Upside down in the Sahara, the desert oasis of Douz

I arrived in Douz at high speed in a wailing ambulance. After a visit to both the hospital and the police station, I was deposited at the hotel by a police car. The nice policemen waved goodbye, wished me luck and repeated their disbelief that I was still alive. News travels fast in the desert and the hotel owner already knew about the tourist who had crashed a hire car in the middle of the desert. When my car flipped over and came to a juddering halt on its roof, I was conscious but dangling upside down restrained only by my seatbelt.

As I hung there trying to make sense of what had just happened, it occurred to me that things might improve if I wasn’t upside down. Without thinking, I pressed the release button on the seatbelt and instantly bashed my head on the roof of the car. It was at this point a very unlikely thing happened. Three men, who had been camping amongst the sand dunes, had witnessed the accident and ran over to pull me from the car. They also seemed surprised that I was alive.

Grand Erg Oriental, Douz, Tunisia

Grand Erg Oriental, Douz, Tunisia

Grand Erg Oriental, Douz, Tunisia

Grand Erg Oriental, Douz, Tunisia

Date palms, Douz, Tunisia

Date palms, Douz, Tunisia

The route to Douz, Tunisia

The route to Douz, Tunisia

The route to Douz, Tunisia

The route to Douz, Tunisia

Car crash en route to Douz, Tunisia

Car crash en route to Douz, Tunisia

The famed hospitality of desert peoples is said to stem from a simple premise: always allow a stranger to water their camel at your well, because you never know when you might need water for your camel. These three men pulled me from the wreckage, got me water to drink, retrieved my belongings, called an ambulance, called the police, called the (very unhappy) car rental company and gave praise to Allah for saving my life. They stayed with me in the desert until the ambulance arrived.

A day later, one of them came to my hotel – the accident was pretty big news and I was something of a local celebrity – to make sure I was okay. The police came to check on me as well, although I suspect they were just making sure I hadn’t died in their town. I was largely uninjured, although every part of my body seemed to be in pain. Douz is a scruffy but friendly place with few distractions, but I was happy just to be here … and things improved once I discovered Boukha, an unpleasant fig brandy that’s good only for self medicating.

Accidentally, my visit coincided with the date harvest. Douz has over half a million date palms and, walking the sandy tracks between the plantations, I was offered fresh dates. Acts of generosity that made me glad I’d made the journey. I hadn’t come for the dates though. The main attraction here is the Grand Erg Oriental, an utterly beguiling part of the Sahara that spills across the nearby border with Algeria to form Douz’s backyard. I’d planned to drive to the oasis of Ksar Ghilane, but the car crash had made that tricky.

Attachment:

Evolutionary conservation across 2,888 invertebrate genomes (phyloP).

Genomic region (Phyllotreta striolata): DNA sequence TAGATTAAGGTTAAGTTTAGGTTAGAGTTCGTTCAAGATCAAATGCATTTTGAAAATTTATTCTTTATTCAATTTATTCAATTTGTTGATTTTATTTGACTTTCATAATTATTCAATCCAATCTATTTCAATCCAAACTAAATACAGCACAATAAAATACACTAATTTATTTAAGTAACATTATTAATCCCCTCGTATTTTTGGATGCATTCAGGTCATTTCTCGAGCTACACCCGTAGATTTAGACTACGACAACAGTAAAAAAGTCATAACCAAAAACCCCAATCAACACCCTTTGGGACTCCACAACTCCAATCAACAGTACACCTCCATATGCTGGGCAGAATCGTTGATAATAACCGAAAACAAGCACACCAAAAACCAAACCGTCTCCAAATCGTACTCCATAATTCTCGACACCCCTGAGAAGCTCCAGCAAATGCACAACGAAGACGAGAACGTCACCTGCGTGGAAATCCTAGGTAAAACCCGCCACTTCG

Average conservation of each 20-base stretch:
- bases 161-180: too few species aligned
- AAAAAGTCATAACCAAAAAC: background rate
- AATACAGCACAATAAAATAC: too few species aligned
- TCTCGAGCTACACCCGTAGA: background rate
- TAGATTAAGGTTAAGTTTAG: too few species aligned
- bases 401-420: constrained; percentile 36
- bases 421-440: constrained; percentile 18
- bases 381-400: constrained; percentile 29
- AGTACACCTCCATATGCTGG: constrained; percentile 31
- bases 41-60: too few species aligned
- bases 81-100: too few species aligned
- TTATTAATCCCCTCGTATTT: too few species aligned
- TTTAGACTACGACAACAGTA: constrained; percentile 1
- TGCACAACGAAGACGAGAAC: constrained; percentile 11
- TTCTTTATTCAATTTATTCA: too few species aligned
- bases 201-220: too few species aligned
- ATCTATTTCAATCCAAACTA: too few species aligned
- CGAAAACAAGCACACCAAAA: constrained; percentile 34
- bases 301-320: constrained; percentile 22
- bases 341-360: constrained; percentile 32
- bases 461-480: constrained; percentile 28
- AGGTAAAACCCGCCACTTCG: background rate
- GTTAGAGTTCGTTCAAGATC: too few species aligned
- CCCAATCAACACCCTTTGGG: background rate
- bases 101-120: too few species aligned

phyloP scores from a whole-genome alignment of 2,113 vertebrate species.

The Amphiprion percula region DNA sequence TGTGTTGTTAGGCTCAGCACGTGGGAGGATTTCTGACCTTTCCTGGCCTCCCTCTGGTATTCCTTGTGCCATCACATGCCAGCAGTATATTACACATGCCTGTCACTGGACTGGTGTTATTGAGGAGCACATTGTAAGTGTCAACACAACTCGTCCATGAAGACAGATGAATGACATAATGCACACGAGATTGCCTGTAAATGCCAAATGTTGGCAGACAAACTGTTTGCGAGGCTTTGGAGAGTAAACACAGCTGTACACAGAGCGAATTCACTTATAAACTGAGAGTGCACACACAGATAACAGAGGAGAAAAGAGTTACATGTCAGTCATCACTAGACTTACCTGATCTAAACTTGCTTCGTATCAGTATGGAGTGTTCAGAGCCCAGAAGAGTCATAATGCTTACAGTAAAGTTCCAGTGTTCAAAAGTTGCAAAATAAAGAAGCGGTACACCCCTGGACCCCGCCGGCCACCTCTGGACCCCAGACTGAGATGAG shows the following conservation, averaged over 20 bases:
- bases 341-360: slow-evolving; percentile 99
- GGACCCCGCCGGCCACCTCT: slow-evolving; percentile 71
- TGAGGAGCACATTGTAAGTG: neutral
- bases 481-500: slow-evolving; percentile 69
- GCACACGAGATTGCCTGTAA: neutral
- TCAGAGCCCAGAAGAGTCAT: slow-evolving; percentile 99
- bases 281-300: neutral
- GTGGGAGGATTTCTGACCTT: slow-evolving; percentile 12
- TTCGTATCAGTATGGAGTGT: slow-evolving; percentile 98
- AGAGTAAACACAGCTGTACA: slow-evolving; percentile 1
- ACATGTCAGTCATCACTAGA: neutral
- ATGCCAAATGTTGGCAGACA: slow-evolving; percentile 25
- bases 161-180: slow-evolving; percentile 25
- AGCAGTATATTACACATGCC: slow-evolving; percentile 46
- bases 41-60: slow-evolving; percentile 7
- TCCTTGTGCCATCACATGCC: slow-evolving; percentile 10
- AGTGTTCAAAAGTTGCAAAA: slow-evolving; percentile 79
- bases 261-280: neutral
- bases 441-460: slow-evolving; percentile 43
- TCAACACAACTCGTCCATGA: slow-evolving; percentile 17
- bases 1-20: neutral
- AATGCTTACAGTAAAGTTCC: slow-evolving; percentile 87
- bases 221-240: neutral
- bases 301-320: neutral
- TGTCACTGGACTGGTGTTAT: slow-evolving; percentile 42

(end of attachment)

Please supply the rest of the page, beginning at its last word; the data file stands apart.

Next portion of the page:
My day had began quite differently and I’d been having a nice time exploring even more Berber fortified granaries. The dramatically located 13th century Ksar Jouamaa sits on an isolated hill a short way from the main road, but blink and you’ll miss it. It seamlessly fuses with the surrounding landscape of hills and valleys. The views from the hilltop are spectacular and, yet again, I had the whole place to myself. So far so good. I visited one more ksar before pointing the car in the direction of the desert.

Ksar Jouamaa, Tunisia

Ksar Jouamaa, Tunisia

Ksar Jouamaa, Tunisia

Ksar Jouamaa, Tunisia

Date palms, Douz, Tunisia

Date palms, Douz, Tunisia

Donkey cart taxi, Douz, Tunisia

Donkey cart taxi, Douz, Tunisia

Ksar, Tataouine, Tunisia

Ksar, Tataouine, Tunisia

Ksar, Tataouine, Tunisia

Ksar, Tataouine, Tunisia

My camera had been flung from the car when I’d crashed, one of my rescuers had found it embedded in the sand. Sand, as the saying goes, gets everywhere, and it had certainly found its way inside the camera. The camera continued to work but every photo I have of Douz, and all the places I visited afterwards, has specks of sand on them. I spent a couple of days mooching around Douz, making alternate plans to get to Ksar Ghilane and then back to Djerba.

Eventually, I found a driver with a 4×4 who’d drop me at Ksar Ghilane and take me the 500 km to Djerba. Fate had conspired to bring me together with an inspired travel companion, who spoke only Arabic and broken French but who managed to teach me more about Algerian music than I’ll ever need to know. I’m still a big fan of Souad Massi. Early one morning we drove for three hours into the heart of the Grand Erg Oriental to Ksar Ghilane, where I hoped to sooth my aches and pains in the thermal springs.